The five-mile-long Hoosac Tunnel’s eastern entrance emerges in Florida. The tunnel was designed to connnect commerce in Boston with the rest of the
The five-mile-long Hoosac Tunnel's eastern entrance emerges in Florida. The tunnel was designed to connnect commerce in Boston with the rest of the nation by breaking through the massive mountain that hampered its path. Photo by Caroline Bonnivier / Berkshire Eagle Staff

Tuesday, February 27
The Hoosac Tunnel's eastern portal is located in Florida by the Deerfield River. The famed underground railroad line — nearly five miles long — emerges just east of North Adams. Originally proposed in 1819 as a canal, the project finally came to life 30 years later as a crucial connection for the Troy and Greenfield Railroad Co., a northern competitor of the Boston and Albany Railroad (also known as the Western Railroad), the nation's first rail line.

Florida became a boom town as a staging area for the massive undertaking. Designed to break down the mountainous barrier that hampered commerce between Boston and the rest of the nation, construction began in 1851 and ended 24 years later with 195 lives lost in a series of fires, explosions and tunnel collapses.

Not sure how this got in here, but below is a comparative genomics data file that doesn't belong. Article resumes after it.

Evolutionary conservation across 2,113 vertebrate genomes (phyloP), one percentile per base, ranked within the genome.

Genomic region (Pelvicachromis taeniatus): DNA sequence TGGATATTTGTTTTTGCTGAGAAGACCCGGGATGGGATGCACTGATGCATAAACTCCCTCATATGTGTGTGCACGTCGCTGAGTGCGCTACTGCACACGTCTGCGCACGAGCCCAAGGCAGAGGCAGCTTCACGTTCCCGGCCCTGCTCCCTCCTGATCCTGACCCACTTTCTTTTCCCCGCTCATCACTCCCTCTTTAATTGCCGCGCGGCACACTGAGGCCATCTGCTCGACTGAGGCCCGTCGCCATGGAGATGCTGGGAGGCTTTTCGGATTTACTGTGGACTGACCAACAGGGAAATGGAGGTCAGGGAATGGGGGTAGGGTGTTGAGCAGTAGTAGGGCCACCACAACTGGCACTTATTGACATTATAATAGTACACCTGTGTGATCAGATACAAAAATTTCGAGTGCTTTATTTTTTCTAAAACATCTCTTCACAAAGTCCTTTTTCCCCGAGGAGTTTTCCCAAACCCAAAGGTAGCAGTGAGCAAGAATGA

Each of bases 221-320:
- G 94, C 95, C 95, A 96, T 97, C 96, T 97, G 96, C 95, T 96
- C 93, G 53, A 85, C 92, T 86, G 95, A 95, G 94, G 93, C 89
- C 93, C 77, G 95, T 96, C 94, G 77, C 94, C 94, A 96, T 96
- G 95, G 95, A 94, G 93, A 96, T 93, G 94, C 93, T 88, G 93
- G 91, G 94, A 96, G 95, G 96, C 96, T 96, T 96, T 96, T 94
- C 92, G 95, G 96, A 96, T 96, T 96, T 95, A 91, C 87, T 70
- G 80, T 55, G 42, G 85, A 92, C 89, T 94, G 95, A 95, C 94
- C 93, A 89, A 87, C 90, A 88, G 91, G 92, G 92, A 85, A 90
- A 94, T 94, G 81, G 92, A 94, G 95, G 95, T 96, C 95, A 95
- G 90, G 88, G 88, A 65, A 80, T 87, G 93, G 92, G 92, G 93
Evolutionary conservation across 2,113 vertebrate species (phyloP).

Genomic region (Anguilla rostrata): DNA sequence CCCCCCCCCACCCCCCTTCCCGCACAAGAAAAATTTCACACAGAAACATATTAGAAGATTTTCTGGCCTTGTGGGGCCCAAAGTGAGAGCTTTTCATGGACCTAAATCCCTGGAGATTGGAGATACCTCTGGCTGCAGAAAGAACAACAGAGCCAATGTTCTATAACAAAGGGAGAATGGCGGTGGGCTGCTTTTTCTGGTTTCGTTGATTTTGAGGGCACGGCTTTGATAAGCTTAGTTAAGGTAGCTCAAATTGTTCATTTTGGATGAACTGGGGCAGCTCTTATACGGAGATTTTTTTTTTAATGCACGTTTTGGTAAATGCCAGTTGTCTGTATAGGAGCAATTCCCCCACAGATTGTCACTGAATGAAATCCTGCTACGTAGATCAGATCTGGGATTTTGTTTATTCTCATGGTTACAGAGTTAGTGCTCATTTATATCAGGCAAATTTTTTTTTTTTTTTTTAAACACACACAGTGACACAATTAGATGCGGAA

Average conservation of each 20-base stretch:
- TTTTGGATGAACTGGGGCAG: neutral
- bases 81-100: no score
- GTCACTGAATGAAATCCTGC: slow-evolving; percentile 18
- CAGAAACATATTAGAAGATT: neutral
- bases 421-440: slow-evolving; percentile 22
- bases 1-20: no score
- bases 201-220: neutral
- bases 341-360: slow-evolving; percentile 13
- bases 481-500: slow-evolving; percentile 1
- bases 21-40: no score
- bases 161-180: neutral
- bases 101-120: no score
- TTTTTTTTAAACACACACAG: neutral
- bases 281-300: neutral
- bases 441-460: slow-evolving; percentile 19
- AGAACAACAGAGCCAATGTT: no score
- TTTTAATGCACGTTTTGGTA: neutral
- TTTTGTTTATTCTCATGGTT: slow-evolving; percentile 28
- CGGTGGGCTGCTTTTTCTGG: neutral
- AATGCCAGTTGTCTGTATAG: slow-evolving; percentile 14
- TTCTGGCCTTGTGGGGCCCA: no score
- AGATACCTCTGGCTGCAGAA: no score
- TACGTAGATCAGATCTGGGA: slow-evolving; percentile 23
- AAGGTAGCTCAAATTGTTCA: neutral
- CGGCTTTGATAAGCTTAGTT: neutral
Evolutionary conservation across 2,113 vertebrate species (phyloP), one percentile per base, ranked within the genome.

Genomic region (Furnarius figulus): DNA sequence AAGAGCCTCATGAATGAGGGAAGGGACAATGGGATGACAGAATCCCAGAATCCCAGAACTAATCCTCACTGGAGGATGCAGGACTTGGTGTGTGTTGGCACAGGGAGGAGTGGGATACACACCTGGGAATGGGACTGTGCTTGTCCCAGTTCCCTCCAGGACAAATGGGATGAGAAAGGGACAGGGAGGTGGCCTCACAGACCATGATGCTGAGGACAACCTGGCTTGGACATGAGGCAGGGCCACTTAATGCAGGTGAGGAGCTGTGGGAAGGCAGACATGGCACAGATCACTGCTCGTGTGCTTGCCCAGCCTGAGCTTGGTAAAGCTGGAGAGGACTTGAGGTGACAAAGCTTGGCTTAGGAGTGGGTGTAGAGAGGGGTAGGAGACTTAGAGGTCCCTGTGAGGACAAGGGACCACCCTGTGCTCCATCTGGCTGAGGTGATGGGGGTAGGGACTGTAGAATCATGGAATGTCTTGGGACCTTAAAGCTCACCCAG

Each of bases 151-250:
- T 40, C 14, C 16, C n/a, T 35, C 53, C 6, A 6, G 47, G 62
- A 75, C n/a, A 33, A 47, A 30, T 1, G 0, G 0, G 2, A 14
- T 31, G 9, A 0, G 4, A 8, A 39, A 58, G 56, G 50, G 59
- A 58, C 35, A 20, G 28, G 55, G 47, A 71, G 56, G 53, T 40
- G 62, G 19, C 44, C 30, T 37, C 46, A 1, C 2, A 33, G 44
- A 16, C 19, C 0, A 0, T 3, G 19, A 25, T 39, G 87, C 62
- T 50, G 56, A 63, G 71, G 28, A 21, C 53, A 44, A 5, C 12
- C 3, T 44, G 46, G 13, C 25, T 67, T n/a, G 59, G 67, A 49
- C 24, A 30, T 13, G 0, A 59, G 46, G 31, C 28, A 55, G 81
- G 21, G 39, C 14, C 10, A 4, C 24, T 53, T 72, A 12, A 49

The disasters earned the project nicknames such as "Abode of the Damned" and "The Bloody Pit." For decades, the tunnel was described in literature and magazine articles as "haunted."

Most historical references put the cost at about $21 million, equivalent to more than 10 times that amount in today's dollars. More than 1,000 men were employed in shifts around the clock, and the powerful explosive tri-nitroglycerin was used for the first time to blast through the rocky terrain. Two million tons of rocks were excavated; 20 million bricks were used for the arching. A rapid series of railroad ownership changes followed. The tunnel and Troy and Greenfield Railroad (which had gone bankrupt and was taken over by the state) were bought by the Fitchburg Railroad in 1877.

The Boston and Maine Railroad bought the Fitchburg Railroad in 1900. Passenger railroad service ended in 1958, but the tunnel remains in use as a freight line for the Guilford Rail System.

— Clarence Fanto